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Kamloops News

MORAN: Respect for food in Spanish culture goes back centuries

Alhambra Arch
February 08, 2017 - 12:09 PM


Spain has been an incredible adventure for me this winter. I am now at my last month of a fourteen week trip. Most of my time in this country has been spent volunteering on farms to save money and enjoy village life but now I am back on the tourist trail of cities and hostels.

My trip began in Catalonia in Spain's north, and I have worked my way south down the Mediterranean Coast. Now I have done a complete circle around one of Europe's largest mountain ranges (the Sierra Nevada) and settled in to the southern city of Granada. Granada is my favourite city so far and for several different reasons.

Granada is home to the most visited attraction in Spain, the Moorish fortress of Alhambra. For the sake of reference Moor is just a very loose reference to the arabs in and near Europe. This collection of building was created over a period of hundreds of years and is loaded with intricately detailed and geometric Arabic architecture.

The Alhambra is mostly renowned for its sculpted palace and decorative gardens but I was very excited to see that crops are being grown within the walls. Greens, legumes, fruit, grapes, and many others can be found. The old rulers, despite their wealth and extravagance, clearly had respect for produce.

Alhambra Garden
Alhambra Garden

The most important feature of this area is water. The Alhambra is placed on a hillside so water can flow with the help of gravity. All the stairs and paths have small channels and the entire complex is irrigated from one source at the top of the hill. This self sufficient collection of gardens and palaces is the representation of the peak of Arab culture in Europe. This empire was evicted by Christian armies in 1492, including Christopher Columbus and his sponsor, the Spanish monarchy. Many valuables were left behind and helped fund the exploration of the Americas in the same year.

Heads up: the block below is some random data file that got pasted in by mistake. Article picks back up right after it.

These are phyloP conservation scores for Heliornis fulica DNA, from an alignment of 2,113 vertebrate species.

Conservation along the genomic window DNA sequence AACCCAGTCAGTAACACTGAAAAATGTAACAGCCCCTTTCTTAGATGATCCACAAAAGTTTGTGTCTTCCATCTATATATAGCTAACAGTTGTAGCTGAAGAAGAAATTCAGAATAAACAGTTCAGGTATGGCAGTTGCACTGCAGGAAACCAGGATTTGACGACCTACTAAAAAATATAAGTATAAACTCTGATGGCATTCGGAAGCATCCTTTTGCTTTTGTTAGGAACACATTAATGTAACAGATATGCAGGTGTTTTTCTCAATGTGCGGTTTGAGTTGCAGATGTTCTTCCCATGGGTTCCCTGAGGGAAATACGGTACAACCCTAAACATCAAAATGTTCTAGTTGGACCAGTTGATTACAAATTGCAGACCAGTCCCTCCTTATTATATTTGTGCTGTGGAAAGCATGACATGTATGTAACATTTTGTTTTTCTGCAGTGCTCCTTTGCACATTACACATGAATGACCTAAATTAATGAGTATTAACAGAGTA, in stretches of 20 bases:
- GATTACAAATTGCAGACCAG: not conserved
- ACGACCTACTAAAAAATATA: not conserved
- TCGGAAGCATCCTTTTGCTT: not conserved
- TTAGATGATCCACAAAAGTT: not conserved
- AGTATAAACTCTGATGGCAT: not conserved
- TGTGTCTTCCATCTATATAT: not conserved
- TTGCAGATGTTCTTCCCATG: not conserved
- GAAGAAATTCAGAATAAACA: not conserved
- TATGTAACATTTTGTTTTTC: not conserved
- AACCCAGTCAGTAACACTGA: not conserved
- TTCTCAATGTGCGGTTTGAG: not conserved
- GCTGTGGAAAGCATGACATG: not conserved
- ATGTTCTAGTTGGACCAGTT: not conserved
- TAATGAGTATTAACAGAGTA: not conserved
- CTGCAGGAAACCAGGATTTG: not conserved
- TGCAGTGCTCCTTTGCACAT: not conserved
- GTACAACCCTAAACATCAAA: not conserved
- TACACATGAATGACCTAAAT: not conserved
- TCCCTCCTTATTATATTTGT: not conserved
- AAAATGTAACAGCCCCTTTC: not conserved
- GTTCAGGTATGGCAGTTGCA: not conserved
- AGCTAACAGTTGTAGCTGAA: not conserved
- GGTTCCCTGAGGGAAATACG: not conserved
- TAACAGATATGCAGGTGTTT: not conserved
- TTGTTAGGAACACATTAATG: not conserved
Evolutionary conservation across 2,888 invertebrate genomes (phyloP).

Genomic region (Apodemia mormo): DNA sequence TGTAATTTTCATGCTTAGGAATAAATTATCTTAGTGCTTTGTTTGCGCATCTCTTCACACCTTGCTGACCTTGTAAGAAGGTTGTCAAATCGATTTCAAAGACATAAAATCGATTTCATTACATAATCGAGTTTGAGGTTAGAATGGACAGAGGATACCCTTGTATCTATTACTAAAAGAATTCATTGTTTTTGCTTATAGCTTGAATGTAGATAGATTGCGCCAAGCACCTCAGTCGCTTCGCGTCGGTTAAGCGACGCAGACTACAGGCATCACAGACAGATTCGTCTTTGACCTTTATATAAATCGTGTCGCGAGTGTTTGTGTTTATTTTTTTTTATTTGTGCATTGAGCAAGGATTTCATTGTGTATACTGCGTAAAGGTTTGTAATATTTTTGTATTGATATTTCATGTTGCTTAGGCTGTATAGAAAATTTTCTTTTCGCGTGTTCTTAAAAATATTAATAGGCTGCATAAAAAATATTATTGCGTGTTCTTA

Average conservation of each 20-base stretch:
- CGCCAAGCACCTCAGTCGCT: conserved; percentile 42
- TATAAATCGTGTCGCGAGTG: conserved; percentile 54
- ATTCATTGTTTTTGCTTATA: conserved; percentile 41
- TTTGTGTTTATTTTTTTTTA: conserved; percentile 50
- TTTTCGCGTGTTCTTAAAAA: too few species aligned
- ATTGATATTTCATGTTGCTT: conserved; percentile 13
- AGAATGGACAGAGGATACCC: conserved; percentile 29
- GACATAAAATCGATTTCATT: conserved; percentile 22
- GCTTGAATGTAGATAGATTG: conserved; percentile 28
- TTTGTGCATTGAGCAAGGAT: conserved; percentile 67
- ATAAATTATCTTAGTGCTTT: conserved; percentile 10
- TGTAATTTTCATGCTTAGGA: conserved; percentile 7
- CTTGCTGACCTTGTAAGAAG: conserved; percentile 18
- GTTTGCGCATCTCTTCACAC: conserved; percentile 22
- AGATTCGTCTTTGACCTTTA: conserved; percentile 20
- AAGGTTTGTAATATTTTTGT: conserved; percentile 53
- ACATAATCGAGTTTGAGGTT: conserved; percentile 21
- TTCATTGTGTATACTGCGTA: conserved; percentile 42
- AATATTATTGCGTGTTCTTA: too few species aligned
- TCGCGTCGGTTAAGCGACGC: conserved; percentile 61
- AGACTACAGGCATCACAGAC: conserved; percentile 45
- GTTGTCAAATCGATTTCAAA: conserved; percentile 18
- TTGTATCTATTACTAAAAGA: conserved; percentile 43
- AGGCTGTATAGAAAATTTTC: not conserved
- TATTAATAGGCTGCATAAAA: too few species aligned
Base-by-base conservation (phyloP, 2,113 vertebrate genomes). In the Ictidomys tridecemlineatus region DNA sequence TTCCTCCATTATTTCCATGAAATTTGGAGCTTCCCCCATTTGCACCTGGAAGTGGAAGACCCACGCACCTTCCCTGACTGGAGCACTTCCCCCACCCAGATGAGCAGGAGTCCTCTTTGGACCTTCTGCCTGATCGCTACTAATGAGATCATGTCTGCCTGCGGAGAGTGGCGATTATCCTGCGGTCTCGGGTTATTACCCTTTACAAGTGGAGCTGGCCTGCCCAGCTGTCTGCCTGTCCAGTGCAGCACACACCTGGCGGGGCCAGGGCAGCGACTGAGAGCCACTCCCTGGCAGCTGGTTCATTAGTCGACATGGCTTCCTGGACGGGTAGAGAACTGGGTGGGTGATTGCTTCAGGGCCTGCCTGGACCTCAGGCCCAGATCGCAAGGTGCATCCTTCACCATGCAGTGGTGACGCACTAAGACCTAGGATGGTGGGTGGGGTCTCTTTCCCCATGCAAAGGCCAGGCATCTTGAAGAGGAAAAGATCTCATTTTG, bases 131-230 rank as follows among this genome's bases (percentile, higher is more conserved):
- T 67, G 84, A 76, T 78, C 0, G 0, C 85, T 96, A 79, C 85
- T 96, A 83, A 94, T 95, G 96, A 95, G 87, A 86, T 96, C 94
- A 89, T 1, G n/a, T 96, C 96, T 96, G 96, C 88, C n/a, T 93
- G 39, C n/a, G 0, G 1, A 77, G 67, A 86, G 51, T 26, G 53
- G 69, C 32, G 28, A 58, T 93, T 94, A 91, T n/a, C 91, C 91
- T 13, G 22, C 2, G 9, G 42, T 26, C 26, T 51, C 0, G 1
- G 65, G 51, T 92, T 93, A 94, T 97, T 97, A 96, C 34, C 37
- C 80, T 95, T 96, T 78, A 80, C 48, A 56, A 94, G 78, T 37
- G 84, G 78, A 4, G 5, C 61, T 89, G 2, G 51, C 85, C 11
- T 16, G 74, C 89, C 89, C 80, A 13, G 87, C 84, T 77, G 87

After a morning tour of this beautiful and ancient city within the city, it is recommended to visit a bar (or several) for tapas. Tapas means every drink comes with a small plate of free food. A very thirsty person can comfortably get through a day without buying any food.


The hostel I am living in is in the heart of a UNESCO protected heritage site. It is another example of the arabic heritage of this region. It feels like I am living in a moroccan village. The hostel itself is in the same design as the riad hotels in Morocco. The only difference is our building has a glass ceiling, in Morocco they have no ceiling and banana or palm trees will be growing up past two or three floors to reach the light.

Hostel Paella
Hostel Paella

Hostels are not known for food but at my current home our tour guide serves all-you-can-eat paella (Spanish rice dish) for five euros. Food is so abundant and affordable here that it can be overwhelming. High quality mangos, oranges, avocados, local greens, are available at every corner store. A large bag of fruit might only cost two or three dollars.

I have a few cities in the south of Spain that I want to see before my trip is done but I am not sure if I will be able to leave Granada. The choice to see less and continue relaxing and thriving happily in my current surroundings is very appealing. Fortunately I do not have to return to the Okanagan for one month. I will be back in time for spring and ready to continue my work in Kelowna foraging local wild greens for our chefs.

News from © iNFOnews, 2017

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